Florida A&M at No. 4 Ohio State (3-0), 11 a.m., Big Ten Network. It's unknown exactly how much quarterback Braxton Miller will play for the Buckeyes, but Ohio State does get back another offensive weapon in running back Carlos Hyde, who returns after a three-game suspension. Hyde, though, now has to fight for carries with Jordan Hall, the replacement who has been one of the conference's biggest stand-out offensive players so far this season. Similarly, while the quarterback position won't see a battle once Miller returns, any sign of trouble for the preseason Heisman favorite and Urban Meyer can go to Kenny Guiton, the backup who is the reigning Big Ten Offensive Player of the Week.
[MORE: Big Ten Power Rankings: Week 3]
South Dakota State at Nebraska (2-1), 2:30 p.m., Big Ten Network. Last week it was Michigan State sorely in need of an FCS opponent to get its offense right. This week, it's Nebraska sorely in need of an FCS opponent to get its defense — and some other things — right. After a miserable week in Lincoln featuring an embarrassing fall-from-ahead loss to UCLA and plenty of controversy surrounding coach Bo Pelini, the Huskers are in desperate need of a big win. But, always be on the lookout, as FCS opponents have made plenty of noise already this season and the visiting Jackrabbits are 3-0.
Kent State at Penn State (2-1), 2:30 p.m., Big Ten Network. Though Central Florida is a good offensive team, the Nittany Lions' loss last week was hardly a good one. While Christian Hackenberg continues to impress on the offensive side of the ball, it's Bill O'Brien's defense that now needs fixing after surrendering 507 total yards to the Knights last week. Kent State is a much different opponent, though, as the Golden Flashes rank 110th in the FBS in scoring and 93rd in the country in scoring defense. So, Penn State should be able to take care of business.
Michigan State (3-0) at No. 22 Notre Dame, 2:30 p.m., NBC. This is certainly one of the most intriguing games on the Big Ten slate this week. Before Notre Dame's loss to Michigan, this looked like a slam-dunk win for the Irish, and it really still looked like that before ND sneaked out of West Lafayette with a seven-point win over Purdue last week. Add in Michigan State's inability to do much of anything on offense, and it figured to be a rout. But then Notre Dame tripped up against a pair of Big Ten opponents, and Connor Cook led the Spartans in an offensive explosion last week. Now, ND is still a Top 25 team and Michigan State's lone moment of impressiveness came against Youngstown State, so the Irish should still be favored. But, things have certainly gotten more interesting.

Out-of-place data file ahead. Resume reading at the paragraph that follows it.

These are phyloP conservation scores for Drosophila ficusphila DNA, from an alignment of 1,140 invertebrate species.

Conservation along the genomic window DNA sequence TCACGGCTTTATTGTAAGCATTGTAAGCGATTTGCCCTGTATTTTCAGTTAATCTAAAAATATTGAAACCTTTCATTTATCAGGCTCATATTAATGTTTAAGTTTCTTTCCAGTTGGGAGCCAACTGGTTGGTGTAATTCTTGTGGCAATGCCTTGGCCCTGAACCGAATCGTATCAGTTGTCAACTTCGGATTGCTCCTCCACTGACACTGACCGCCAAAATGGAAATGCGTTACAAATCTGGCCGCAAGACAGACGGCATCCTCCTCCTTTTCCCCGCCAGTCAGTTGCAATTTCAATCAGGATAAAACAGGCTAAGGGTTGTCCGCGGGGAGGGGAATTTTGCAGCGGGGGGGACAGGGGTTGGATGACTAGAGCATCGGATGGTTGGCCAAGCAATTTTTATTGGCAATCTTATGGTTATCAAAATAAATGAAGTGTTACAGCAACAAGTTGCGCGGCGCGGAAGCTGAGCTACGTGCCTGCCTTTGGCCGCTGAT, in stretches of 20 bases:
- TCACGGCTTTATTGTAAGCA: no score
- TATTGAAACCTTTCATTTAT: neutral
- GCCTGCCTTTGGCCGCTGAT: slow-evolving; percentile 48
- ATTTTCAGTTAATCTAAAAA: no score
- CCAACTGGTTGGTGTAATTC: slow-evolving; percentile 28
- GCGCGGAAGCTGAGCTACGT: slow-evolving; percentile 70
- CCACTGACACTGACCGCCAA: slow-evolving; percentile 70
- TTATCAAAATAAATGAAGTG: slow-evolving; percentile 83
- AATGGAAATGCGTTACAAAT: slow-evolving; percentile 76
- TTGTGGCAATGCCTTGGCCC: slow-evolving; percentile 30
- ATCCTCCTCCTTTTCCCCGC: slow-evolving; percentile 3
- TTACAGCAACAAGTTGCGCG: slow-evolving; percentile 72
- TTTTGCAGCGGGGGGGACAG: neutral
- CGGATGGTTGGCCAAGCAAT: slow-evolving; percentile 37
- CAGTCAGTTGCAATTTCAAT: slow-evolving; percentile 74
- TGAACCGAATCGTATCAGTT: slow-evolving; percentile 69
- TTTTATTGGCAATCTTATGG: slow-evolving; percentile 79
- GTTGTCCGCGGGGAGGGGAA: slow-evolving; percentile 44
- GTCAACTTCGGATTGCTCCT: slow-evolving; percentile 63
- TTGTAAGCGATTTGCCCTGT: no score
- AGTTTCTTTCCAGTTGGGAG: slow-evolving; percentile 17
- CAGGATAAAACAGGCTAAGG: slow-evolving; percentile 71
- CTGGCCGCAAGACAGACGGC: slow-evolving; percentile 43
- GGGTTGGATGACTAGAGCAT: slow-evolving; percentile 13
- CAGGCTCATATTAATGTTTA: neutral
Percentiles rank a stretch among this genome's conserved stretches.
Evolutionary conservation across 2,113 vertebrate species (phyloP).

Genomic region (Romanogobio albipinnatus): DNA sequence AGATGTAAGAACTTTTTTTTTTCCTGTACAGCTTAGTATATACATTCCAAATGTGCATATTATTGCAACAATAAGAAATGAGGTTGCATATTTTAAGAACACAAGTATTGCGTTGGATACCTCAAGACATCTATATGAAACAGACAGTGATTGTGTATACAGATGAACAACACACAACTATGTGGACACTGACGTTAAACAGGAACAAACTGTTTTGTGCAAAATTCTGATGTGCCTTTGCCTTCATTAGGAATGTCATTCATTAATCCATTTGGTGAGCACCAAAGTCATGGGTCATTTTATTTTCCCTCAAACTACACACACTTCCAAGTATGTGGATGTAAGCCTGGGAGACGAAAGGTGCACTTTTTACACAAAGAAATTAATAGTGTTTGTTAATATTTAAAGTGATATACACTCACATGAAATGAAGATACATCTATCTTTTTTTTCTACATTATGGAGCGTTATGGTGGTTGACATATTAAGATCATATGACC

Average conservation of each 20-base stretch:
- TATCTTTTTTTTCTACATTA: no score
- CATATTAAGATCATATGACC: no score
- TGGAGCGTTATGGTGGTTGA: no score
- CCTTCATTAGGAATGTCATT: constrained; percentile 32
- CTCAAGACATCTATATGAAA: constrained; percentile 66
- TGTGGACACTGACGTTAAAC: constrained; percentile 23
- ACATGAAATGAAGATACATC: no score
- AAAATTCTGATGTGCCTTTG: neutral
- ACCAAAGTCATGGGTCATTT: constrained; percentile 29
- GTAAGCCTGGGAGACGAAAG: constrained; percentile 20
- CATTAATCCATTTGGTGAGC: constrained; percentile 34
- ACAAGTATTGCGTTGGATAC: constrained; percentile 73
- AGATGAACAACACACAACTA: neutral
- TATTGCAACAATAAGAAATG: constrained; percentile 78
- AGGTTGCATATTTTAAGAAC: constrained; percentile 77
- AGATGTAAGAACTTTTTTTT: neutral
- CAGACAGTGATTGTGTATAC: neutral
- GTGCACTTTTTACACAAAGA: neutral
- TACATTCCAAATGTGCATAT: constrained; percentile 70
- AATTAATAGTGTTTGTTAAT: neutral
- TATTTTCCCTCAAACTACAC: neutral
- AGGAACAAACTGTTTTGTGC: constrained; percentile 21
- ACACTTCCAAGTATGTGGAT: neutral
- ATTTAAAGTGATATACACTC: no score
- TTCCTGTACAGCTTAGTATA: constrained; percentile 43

Maine at No. 18 Northwestern (3-0), 2:30 p.m., Big Ten Network. The Wildcats are steamrolling through their non-conference schedule, looking like contenders along the way, and that figures to continue against FCS opponent Maine. Even while Venric Mark, the team's top running back, has sat sidelined with injury, backup Treyvon Green has looked great. Green ranks fourth in the conference with 353 rushing yards, and only Ohio State's Jordan Hall has more rushing touchdowns than Green's five. But perhaps it's the defense that has Pat Fitzgerald more pleased. Northwestern leads the country with eight interceptions so far this year, including three by safety Ibraheim Campbell, who has one pick in five straight games.
Missouri at Indiana (2-1), 7 p.m., Big Ten Network. This is the only game on the 2013 schedule that pits a Big Ten team against one from the SEC. And though the Indiana-Missouri matchup is not a good one to determine conference supremacy, it'll have to do. Missouri has looked OK in its only two games of the year, winning both and putting up big point totals. Though it'll be hard for Indiana to glean anything from the Tigers' tilts with Murray State and Toledo. Similarly, the Hoosiers are hard to read, with their performance all over the place. The Indiana defense has not looked too strong, and that shouldn't bode well against an always offensively capable Mizzou team. But, Kevin Wilson might have found his quarterback in Nate Sudfeld, who continues to put up big numbers, making this an interesting bout at the very least.
No. 15 Michigan (3-0) at Connecticut, 7 p.m., ABC. A week after the near-shocker at the Big House against Akron, the Wolverines go up against another lackluster opponent, though this time they'll have to go on the road. UConn, a Division-I member for only 11 years, is off to a very rough start, losing its first two games of the season by a combined score of 65-39. That includes a Week 1 loss to Towson, one of the eight FCS-over-FBS games. After what happened last week, it's unlikely the Wolverines will be caught unprepared against the Huskies. Expect Devin Gardner to cut down on the interceptions. And it'd be good for Michigan to get better production out of the backfield. Take away Gardner's 103 rush yards as a QB, and the Wolverines only accounted for 74 yards on the ground last week.